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Slavery was on midterm ballots in several states, not all voted to get rid of it

(WASHINGTON) — Slavery was on some ballots this Election Day, and voters in several states on Tuesday were in favor of officially removing language that allows slavery as a form of criminal punishment from their state constitutions.

However, not all of the states with slavery on the ballot voted in favor of its removal – and it seems the language on the Louisiana ballot may have led to some confusion, activists told ABC News.

Louisiana voters turned down a ballot measure to remove language from the state constitution that permits slavery as a form of punishment for criminal convictions.

The question on the ballot read, “Do you support an amendment to prohibit the use of involuntary servitude except as it applies to the otherwise lawful administration of criminal justice?”

To vote yes, the ballot measure should have been a vote to remove the pro-slavery exception for criminal punishment, but its language could lead to multiple conclusions, according to one person who helped draft the bill.

Louisiana State Representative Edmond Jordan said the re-worded ballot measure led to confusion for many voters as to whether they were voting for or against the exception.

In a statement to local news station WAFB, Jordan said “The way that the ballot language is stated is confusing. And the way that it was drafted, it could lead to multiple different conclusions or opinions. Because of the ambiguity of how it was drafted, I’m asking that people vote against it, so that we can go and clean it up with the intent of bringing it back next year and making sure that the language is clear and unambiguous.”

“I believe Louisiana residents would have abolished slavery had the confusion not existed, in the same way their neighbors in Alabama and Tennessee did, with some clarifications,” Biance Tylek, the executive director of criminal justice advocacy organization Worth Rises, told ABC News.

Vermont and Tennessee voters approved changes to their constitutional language, while Alabama voters approved the removal of several Jim Crow-era sections of their constitution, including one that allowed for slavery as criminal punishment, one that barred interracial marriage and one that separated schools for white and Black students.

The Oregon ballot initiative, which is projected to have passed, also proposed removing such language from the state constitution.

On top of that, the measure would add language that authorizes an Oregon court, or a probation or parole agency to order alternatives to incarceration for a convicted individual as part of their sentencing.

These ballot measures came at the backing of activists like Keisha Deonarine, the director of Opportunity, Race, and Justice at the civil rights organization NAACP, and Tylek, who says that these changes are “long overdue.”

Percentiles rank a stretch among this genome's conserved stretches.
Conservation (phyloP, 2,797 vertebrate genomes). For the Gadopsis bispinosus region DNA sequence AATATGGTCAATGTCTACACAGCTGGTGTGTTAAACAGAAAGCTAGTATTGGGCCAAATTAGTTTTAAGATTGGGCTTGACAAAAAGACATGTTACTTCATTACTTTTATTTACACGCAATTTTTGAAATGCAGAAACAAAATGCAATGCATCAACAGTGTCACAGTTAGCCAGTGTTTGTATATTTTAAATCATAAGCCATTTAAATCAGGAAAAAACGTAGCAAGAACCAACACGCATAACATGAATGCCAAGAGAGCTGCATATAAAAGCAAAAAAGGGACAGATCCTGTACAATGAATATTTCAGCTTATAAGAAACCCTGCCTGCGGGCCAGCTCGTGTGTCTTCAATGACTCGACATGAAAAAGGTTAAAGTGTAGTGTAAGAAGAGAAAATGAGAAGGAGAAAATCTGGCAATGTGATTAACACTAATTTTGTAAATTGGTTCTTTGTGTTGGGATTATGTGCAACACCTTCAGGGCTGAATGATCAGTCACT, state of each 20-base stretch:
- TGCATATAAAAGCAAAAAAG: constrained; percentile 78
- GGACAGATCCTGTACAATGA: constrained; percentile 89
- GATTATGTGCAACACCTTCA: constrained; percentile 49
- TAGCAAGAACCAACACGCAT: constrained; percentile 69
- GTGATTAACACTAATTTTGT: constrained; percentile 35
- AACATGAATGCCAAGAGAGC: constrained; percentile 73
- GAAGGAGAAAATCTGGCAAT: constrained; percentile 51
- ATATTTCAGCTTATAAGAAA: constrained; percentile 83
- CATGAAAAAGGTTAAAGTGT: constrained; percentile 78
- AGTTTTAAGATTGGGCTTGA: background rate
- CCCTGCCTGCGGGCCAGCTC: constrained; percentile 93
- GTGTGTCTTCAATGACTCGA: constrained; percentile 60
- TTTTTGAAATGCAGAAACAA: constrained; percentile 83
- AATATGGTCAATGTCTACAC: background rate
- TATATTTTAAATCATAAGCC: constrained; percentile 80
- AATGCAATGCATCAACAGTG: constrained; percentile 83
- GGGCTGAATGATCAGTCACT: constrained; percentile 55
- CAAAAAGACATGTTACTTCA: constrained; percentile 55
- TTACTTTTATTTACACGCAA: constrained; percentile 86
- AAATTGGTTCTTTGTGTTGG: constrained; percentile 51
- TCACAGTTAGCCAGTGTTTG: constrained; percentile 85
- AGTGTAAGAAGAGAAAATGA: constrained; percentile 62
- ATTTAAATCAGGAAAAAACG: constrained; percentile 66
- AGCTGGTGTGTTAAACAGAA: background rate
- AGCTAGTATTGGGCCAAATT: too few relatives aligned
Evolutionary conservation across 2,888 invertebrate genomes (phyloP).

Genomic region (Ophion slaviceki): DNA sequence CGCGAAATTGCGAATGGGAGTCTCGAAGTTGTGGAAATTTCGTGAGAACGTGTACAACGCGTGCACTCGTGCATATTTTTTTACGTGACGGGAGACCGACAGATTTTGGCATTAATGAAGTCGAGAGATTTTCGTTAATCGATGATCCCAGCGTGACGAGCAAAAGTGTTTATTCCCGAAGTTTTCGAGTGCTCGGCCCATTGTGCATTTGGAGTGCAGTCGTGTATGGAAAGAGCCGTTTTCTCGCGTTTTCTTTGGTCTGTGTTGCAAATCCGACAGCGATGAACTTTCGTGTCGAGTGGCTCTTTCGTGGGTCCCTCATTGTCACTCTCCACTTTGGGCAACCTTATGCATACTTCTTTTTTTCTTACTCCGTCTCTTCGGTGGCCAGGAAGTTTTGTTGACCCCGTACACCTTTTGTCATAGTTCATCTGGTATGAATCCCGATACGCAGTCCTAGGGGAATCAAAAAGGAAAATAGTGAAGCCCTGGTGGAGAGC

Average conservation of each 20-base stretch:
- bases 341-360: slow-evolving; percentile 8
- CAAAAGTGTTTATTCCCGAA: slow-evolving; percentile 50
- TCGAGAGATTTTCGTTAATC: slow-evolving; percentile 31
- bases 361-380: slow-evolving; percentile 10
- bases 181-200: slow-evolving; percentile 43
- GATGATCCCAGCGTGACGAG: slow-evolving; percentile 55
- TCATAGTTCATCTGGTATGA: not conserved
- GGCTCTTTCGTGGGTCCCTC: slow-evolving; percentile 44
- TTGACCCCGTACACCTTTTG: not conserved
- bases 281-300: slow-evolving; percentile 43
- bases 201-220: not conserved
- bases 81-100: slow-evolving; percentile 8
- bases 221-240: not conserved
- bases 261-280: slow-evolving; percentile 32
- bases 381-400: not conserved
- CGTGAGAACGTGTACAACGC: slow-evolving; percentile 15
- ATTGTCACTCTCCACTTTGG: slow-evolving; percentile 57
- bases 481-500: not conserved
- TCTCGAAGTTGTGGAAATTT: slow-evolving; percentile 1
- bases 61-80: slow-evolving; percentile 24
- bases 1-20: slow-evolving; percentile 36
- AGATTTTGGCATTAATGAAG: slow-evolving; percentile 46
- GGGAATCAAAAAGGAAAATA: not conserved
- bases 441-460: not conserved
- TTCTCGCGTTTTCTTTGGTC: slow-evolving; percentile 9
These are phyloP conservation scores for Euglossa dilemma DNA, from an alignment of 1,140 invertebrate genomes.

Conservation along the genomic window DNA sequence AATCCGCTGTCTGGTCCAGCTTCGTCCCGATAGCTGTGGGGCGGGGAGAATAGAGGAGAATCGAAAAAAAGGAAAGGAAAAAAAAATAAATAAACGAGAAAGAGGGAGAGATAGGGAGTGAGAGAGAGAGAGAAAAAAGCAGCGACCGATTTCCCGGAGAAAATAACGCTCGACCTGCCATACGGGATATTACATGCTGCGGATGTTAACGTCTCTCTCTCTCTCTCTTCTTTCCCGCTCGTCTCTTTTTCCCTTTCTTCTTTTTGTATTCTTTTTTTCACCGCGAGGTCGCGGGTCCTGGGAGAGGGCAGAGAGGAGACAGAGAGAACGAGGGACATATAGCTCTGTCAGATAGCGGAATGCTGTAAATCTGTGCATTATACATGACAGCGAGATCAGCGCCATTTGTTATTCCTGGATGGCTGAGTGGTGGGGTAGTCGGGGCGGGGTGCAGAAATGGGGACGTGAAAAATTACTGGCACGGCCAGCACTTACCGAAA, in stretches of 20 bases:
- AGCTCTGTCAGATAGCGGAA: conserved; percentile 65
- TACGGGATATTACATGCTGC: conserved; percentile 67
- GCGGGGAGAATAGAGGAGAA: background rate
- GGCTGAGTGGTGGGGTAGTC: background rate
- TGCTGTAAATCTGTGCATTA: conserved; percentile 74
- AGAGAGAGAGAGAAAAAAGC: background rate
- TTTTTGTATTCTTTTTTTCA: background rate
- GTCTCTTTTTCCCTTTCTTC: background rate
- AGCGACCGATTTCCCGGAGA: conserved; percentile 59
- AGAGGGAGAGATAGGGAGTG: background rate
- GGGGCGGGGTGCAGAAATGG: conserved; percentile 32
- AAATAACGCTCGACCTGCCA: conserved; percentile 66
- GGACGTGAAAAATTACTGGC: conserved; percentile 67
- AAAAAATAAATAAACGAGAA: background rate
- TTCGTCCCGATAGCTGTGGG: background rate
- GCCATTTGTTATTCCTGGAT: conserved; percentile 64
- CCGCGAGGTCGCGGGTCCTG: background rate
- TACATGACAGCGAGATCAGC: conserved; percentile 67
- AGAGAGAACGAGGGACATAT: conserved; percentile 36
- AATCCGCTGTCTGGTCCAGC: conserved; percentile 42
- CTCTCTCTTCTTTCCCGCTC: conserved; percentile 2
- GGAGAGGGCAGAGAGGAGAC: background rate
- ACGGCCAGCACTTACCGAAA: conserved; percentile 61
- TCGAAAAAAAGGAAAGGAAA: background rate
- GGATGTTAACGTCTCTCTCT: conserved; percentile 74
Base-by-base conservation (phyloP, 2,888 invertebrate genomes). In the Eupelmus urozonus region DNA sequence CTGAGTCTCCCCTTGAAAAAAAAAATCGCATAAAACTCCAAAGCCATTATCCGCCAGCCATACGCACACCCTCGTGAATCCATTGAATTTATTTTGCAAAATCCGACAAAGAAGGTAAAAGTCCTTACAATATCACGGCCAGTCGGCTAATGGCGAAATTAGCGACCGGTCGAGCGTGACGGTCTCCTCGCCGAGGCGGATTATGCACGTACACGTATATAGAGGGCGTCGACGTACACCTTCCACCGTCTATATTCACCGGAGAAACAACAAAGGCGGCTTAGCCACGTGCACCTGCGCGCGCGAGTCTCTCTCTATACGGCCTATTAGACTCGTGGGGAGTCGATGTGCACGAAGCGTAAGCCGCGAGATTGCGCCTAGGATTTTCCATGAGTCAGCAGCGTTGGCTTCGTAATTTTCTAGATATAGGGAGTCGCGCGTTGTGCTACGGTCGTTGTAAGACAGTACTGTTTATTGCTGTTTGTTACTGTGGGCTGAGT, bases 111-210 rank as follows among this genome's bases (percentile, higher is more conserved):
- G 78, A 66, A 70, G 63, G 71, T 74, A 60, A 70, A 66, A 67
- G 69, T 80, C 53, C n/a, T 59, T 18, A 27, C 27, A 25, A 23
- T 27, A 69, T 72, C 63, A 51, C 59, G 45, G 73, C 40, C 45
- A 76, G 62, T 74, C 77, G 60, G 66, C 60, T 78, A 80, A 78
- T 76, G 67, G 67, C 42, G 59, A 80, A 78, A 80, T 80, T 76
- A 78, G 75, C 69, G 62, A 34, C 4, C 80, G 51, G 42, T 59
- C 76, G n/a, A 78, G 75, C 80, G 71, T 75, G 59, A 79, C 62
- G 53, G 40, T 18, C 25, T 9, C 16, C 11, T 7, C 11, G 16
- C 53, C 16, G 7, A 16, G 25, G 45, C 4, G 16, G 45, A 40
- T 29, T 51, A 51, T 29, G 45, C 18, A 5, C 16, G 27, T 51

“We didn’t abolish slavery, we just moved it behind barbed wire and concrete walls where no one can see it,” Tylek said. “The original sin of our nation is still very much ongoing.”

Those supporting these measures said prison labor is exploitative and hails from slavery-era punishment. Activists said there is much more to do in creating fair labor conditions for incarcerated people.

For example, an ACLU analysis of prison wages found that the average prison wage is about 52 cents per hour. However, some workers make pennies per hour, meaning that basic needs can take days of work to afford. The ACLU’s analysis, which includes analysis from the U.S. Bureau of Justice Statistics, also found that incarcerated people reported feeling unsafe while working, being forced to work, or facing additional punishment while working.

“We have the ability to change our systems,” Deonarine told ABC News. “We are still benefitting from, economically and politically, the opportunities in this country built on the backs of slaves.”

In total, seven states have made such changes to their constitutions, including Utah, Colorado, and Nebraska. And activists are fighting for similar ballot measures to either add an anti-slavery amendment or adjust constitutional language in more than 24 states, Tylek said.

In New York, the slavery abolishment coalition 13th Forward Campaign is calling on lawmakers to support legislation that would add an abolition amendment to New York’s constitution, as well as ensure that there are labor rights and protections for incarcerated people.

“It is long overdue for New York to end our 200-year history of exploitation and dehumanization in our prison system,” a statement from the 13th Forward Campaign to ABC News said. “A system which relies on forced labor and denies workers fair wages and basic rights should not exist, period.”

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